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Rules Of Thumb For Shareware Design

From the first day you spend designing your program, you should try to keep the final goal in mind. When you release your program, you want it to be something the user will want to download, use, and hopefully register. From the writing of the very first lines of code, you will need to keep these goals in mind.

Writing a computer program is easy. Writing a useful program is hard. Writing a computer program which is so useful that people will want to actually pay for it is a very difficult thing to do. I've come up with several useful guidelines which I try to bear in mind when trying to design a program. You might find them useful as well:

"A shareware program must sell itself."

This is the single most important thing I tell people to bear in mind when designing their program. A professional shareware developer is a person who is trying to sell software. However, he or she can't be there with the prospective customer. He or she can't look over that person's shoulder and explain how to use the program. The developer won't be there to point out cool features to the user. Thus, the program has to be able to do that itself.

Once downloaded and installed, your program is going to have only a very short period of time, perhaps even just one run, to sell itself to the user. Users tend to be skeptical of any unproven shareware program, and your work has to do everything it can to convince the user that it is worth his or her valuable time.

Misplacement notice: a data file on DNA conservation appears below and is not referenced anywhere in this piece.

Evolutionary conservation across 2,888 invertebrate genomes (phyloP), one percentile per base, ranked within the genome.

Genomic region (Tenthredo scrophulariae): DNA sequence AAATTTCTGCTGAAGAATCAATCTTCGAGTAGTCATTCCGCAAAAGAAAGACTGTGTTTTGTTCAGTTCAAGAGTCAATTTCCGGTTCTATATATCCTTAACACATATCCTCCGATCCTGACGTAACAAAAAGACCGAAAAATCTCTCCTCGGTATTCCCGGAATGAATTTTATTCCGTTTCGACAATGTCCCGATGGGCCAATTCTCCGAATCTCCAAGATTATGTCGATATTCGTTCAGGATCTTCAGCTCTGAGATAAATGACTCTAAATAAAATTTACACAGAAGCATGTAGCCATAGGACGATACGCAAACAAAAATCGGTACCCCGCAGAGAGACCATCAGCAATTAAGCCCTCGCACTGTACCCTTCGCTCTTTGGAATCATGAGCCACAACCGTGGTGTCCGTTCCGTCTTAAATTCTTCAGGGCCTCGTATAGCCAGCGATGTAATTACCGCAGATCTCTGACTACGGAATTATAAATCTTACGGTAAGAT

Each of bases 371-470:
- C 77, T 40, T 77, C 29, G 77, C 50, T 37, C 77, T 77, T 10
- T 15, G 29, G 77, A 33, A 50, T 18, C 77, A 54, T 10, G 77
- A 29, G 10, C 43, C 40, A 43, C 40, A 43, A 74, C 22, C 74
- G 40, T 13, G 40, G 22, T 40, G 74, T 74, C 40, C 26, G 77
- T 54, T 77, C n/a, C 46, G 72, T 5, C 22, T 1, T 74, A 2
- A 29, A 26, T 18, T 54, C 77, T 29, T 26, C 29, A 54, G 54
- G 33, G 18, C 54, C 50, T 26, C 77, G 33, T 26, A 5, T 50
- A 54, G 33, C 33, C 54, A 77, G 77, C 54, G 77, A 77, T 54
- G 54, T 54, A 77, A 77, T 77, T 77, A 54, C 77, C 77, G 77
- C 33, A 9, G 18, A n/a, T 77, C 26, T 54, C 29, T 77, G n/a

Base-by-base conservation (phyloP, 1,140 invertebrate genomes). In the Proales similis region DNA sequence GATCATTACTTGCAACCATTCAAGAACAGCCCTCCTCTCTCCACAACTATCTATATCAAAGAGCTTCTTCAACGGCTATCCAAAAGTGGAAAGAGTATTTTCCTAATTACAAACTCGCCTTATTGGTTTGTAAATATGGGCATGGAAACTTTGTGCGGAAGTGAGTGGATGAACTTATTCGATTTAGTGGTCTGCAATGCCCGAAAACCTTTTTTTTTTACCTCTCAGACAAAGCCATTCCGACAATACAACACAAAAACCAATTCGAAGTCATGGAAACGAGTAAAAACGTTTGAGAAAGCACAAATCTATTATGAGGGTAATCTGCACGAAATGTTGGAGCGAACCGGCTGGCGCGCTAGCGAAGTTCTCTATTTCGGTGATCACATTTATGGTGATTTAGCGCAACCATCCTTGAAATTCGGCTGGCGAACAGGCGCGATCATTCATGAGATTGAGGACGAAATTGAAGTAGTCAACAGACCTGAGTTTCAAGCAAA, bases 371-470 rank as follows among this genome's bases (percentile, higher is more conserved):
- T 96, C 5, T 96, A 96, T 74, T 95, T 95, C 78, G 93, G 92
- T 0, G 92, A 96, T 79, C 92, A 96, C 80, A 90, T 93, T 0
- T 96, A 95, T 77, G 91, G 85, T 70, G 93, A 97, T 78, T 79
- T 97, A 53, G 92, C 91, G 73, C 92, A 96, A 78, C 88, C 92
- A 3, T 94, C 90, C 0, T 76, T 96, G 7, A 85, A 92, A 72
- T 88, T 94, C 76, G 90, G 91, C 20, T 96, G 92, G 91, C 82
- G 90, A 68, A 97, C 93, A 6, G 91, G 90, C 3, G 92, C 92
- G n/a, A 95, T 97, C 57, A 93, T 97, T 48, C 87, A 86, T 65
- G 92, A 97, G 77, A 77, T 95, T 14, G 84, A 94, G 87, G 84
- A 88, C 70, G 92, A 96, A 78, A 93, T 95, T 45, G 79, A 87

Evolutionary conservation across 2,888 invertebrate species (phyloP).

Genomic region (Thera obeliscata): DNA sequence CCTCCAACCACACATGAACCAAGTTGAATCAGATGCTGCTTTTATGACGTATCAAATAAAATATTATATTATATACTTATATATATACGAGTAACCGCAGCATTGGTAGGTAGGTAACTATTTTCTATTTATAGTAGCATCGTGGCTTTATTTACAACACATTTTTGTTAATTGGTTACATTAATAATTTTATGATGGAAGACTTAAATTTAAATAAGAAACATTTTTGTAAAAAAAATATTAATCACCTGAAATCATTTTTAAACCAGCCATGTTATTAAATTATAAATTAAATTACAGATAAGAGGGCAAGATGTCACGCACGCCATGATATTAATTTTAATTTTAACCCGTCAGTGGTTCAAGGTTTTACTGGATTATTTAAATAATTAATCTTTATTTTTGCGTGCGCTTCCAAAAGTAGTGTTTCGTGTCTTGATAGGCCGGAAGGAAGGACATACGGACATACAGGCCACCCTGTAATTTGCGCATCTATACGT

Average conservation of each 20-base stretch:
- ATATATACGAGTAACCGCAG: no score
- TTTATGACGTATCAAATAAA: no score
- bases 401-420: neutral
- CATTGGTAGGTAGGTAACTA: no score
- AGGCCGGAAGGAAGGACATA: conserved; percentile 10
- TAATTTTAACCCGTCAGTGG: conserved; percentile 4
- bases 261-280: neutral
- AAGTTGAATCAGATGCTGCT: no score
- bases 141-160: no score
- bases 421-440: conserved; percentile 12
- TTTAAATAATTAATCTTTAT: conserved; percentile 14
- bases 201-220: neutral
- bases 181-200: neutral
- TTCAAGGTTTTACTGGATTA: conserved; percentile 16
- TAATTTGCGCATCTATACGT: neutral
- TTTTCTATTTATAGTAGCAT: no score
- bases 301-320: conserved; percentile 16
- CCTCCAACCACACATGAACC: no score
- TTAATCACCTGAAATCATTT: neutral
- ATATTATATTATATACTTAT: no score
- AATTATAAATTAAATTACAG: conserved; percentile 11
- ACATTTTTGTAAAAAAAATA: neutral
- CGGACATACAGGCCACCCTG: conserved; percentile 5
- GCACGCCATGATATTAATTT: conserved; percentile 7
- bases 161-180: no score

What does this mean in practical terms? Run the program and watch it load up. Does it load quickly and cleanly? Is the first thing the user sees attractive and interesting? How about the second thing? Look at the interface. Is it clear? Is online help easy to find? Is it even there? What about your cool features, the things you're really proud of? Are they easy to find? Are they mentioned prominantly in the docs? Is there a Tip of the Day feature to point them out?

Your program should, if all possible, be aggressively helpful, aggressively easy to use, and aggressively interesting. Once you have a program the user actually wants to use, the battle is won.

"Shareware is around forever."

One big difference between shareware and store-bought, shrink-wrapped software is longetivity. All of the games on store shelves now will be gone a year from now (or returned in different, discount packaging). The business applications (like Office) will have disappeared, totally replaced by new versions. As time goes on, older software will disappear from the stores and the public's memory.

Shareware, on the other hand, once released, never disappears. Once it starts spreading its way around the net, landing on CD-ROMs and getting spots on BBSes, it will always be around, always be downloaded, and, if it's good, will always be bought. If you release a version with bad bugs, someone will always be able to get access to that version.

This is, in some ways, a bad thing. Your mistakes and missteps will always be there for someone to find. The advantages of this situation, however, far outweigh the disadvantages. The first game I released, Exile, first went out in late 1994. All through 1997, even though it was an old program, dated in several ways, and was competing against several superior sequels, its sales were still solid and constant. Even though there were many factors weighing against it selling well, old versions of it were still percolating their way around the Internet, reaching new people who have never heard of an Exile game.